A man interrupts an interview I’m doing about Islamophobia…with Islamophobia. My new story on rising Twitter abusehttps://t.co/ppDq8dUn9t
— Catrin Nye (@CatrinNye) 18 August 2016
Islamophobic is one way of describing this ‘meeting of minds’ I suppose. Another may be “Muslim woman confronts and shouts at a man holding different views with zero repercussions whatsoever”. I’m obviously very glad about the latter part, but you do wonder where on earth she may find an Islamic culture that affords her the same freedom and protection of law. But the right to express criticism openly and passionately has become a one way street where the religion of peace is concerned.
Demos released details of their methodology for categorising instances of ‘online Islamophobia’, which you can read in full here. A quick glance reveals some glaring problems almost immediately. Thankfully, Benjamin Jones, Communications officer at the National Secular Society has done a fantastic job of getting to the crux of the problem. I urge you to read his piece in full, but I will reproduce a chunk of it here:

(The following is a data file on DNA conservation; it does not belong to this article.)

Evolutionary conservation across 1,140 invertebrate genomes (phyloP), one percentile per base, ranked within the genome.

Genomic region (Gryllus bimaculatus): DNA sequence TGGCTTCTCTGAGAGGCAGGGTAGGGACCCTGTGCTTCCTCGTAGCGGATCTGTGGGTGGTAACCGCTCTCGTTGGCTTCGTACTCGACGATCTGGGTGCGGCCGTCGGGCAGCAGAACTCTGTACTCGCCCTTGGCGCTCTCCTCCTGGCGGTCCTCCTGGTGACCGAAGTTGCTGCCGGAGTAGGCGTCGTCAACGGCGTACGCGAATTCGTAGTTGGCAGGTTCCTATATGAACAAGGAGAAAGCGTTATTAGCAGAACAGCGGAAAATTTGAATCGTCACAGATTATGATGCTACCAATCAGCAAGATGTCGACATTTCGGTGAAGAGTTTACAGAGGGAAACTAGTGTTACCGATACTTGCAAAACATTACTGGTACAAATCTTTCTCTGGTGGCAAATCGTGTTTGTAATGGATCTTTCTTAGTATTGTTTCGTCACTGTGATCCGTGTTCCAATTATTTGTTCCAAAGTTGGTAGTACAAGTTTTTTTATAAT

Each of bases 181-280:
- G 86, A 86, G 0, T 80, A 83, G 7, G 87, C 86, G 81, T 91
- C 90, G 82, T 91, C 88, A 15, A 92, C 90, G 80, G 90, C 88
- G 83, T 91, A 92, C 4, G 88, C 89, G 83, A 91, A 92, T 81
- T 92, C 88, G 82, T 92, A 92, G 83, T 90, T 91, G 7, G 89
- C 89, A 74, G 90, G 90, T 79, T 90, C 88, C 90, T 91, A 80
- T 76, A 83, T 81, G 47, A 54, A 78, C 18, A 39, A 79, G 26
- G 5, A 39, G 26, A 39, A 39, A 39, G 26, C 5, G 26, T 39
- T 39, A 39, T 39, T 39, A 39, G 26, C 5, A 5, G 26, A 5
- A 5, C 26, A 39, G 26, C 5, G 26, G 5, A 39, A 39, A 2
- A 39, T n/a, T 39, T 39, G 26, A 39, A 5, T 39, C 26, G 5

In their report Demos selects some tweets it included in the study, which they presumably think are good examples of their methodology in action. A tweet stating “Morocco deletes a whole section of the Koran from school curriculum as it’s full of jihad incitement and violence The Religion of peace” is treated the same way as a tweet saying “I fucking hate pakis” in their methodology.
One of these tweets criticises an idea. The other is racist. One describes and mocks a belief system, the other (verbally) attacks people. Demos’ methodology treats both of these tweets in the same way.
I have read (an English translation of) the Koran. Saying it contains violence (it does) is in no way comparable to using racist language.
This is an appalling conflation, which creates a false moral equivalence between racism and criticising a set of ideas.